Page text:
f = m.evaluate(t, k, u, t0, p, a, i, e, w)

In this case, the model returns several light curve models, each corresponding to a single ldc set.


The transit model offers built-in supersampling for transit fitting to transit photometry with poor time sampling (such as Kepler's long cadence data):

m = MandelAgol(supersampling=8, exptime=0.02)

Tweaking the Gimenéz model

The Gimenéz model accuracy and the number of limb darkening coefficients can be set in the initialization. Finally, for fitting to large datasets, the model can be evaluated using interpolation.

Basic transit model usage with linear limb darkening law, lower accuracy, and four cores:

m = Gimenez(npol=50, nldc=1, nthr=4)

Transit model using linear interpolation:

m = Gimenez(interpolate=True)


Calculate projected distance for a circular or eccentric orbit given time t, transit center time t0, period p, scaled semi-major axis a, inclination i, eccentricity e, and argument of periastron w:

import numpy as np
from pytransit.orbits_f import orbits as of

t0, p, a, i, e, w = 1.01, 4, 8, 0.48*np.pi, 0.2, 0.5*np.pi

t   = np.linspace(0.8,1.2,500)
zc  = of.z_circular( t, t0, p, a, i, nthreads=0)                  
zen = of.z_eccentric_newton(t, t0, p, a, i, e, w, nthreads=0) # Calculated using Newton's method
ze3 = of.z_eccentric_s3(t, t0, p, a, i, e, w, nthreads=0)     # Calculated using series expansion (ok for e<0.15)
ze5 = of.z_eccentric_s(t, t0, p, a, i, e, w, nthreads=0)      # Calculated using series expansion (ok for e<0.25)
zel = of.z_eccentric_ip(t, t0, p, a, i, e, w, nthreads=0, update=False) # Faster for large LCs, uses linear interpolation

Transit model using linear interpolation, two different sets of z:

m  = Gimenez(interpolate=True)      # Initialize the model
I1 = m(z1,k,u)               # Evaluate the model for z1, update the interpolation table
I2 = m(z2,k,u, update=False) # Evaluate the model for z2, don't update the interpolation table


Publications using the code

  • Parviainen, H. et al. "The GTC exoplanet transit spectroscopy survey II: An overly-large Rayleigh-like feature for exoplanet TrES-3b." A&A 585, 1–12 (2016).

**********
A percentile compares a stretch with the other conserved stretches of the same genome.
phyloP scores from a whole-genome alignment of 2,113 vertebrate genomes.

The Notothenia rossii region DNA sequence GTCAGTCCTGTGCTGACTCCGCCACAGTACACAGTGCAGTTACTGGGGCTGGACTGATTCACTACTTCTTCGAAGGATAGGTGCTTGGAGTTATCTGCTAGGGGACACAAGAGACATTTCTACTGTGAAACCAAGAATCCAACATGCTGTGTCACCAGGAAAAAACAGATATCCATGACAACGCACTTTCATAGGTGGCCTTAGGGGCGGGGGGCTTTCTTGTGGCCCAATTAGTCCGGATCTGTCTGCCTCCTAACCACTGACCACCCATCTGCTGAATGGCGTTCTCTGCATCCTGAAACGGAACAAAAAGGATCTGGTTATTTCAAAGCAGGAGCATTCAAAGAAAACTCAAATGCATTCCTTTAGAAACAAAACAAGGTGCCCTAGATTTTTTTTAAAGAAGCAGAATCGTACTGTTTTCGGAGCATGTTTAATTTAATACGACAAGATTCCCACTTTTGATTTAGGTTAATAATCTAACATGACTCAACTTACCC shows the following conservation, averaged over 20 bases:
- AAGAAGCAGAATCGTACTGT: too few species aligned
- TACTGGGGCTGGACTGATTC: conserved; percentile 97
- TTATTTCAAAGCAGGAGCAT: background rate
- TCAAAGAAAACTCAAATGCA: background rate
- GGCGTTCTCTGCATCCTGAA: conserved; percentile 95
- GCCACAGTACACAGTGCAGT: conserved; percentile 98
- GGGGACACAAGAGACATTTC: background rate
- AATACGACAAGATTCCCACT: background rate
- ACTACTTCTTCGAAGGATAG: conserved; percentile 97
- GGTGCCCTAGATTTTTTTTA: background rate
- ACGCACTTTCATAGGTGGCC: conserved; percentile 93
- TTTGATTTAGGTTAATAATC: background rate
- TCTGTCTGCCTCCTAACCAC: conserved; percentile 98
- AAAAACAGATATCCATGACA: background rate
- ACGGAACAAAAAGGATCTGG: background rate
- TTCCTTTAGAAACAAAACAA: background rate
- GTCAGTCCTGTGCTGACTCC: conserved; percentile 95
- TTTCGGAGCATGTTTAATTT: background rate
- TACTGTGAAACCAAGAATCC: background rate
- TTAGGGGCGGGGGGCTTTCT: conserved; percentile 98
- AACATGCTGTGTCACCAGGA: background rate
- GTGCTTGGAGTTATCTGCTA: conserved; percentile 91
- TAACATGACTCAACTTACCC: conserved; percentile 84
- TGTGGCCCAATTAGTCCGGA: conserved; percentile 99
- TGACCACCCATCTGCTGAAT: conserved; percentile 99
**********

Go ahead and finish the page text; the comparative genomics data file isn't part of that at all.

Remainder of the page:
• Parviainen, H. et al. "Exoplanet Transmission Spectroscopy using KMOS." MNRAS 4, 3875–3885 (2015).
  • Gandolfi, D. et al. "Kepler-423b: a half-Jupiter mass planet transiting a very old solar-like star." A&A 576, A11 (2015).
  • Tingley, Brandon, H. Parviainen, et al. "Confirmation of an exoplanet using the transit color signature: Kepler-418b, a blended giant planet in a multiplanet system." A&A 567, (2014).
  • Gandolfi, Davide, H. Parviainen, et al. "Kepler-423b: a half-Jupiter mass planet transiting a very old solar-like star." A&A 576, A11 (2015).
  • Parviainen, H. et al. "Transiting exoplanets from the CoRoT space mission." A&A 562, A140 (2014).
  • Gandolfi, Davide, H. Parviainen, et al. "Kepler-77b: a very low albedo, Saturn-mass transiting planet around a metal-rich solar-like star." A&A 557, A74 (2013).
  • Parviainen, Hannu, H.J. Deeg, and J.A. Belmonte. "Secondary Eclipses in the CoRoT Light Curves: A Homogeneous Search Based in Bayesian Model Selection." A&A (2012)
  • Rouan, D., H. Parviainen, C. Moutou, Magali Deleuil, M. Fridlund, A Ofir, M. Havel, et al. "Transiting Exoplanets from the CoRoT Space Mission." A&A 537 (January 9, 2012): A54.
  • Murgas, F., E. Pallé, A. Cabrera-Lavers, K. D. Colón, E. L. Martín, and H. Parviainen. "Narrow Band H α Photometry of the super-Earth GJ 1214b with GTC/OSIRIS Tunable Filters." A&A 544 (July 24, 2012): A41.
  • Tingley, Brandon, E. Palle, H. Parviainen, H. J. Deeg, M. R. Zapatero Osorio, A. Cabrera-Lavers, J. a. Belmonte, P. M. Rodriguez, F. Murgas, and I. Ribas. "Detection of Transit Timing Variations in Excess of One Hour in the Kepler Multi-planet Candidate System KOI 806 with the GTC." A&A 536 (December 12, 2011): L9.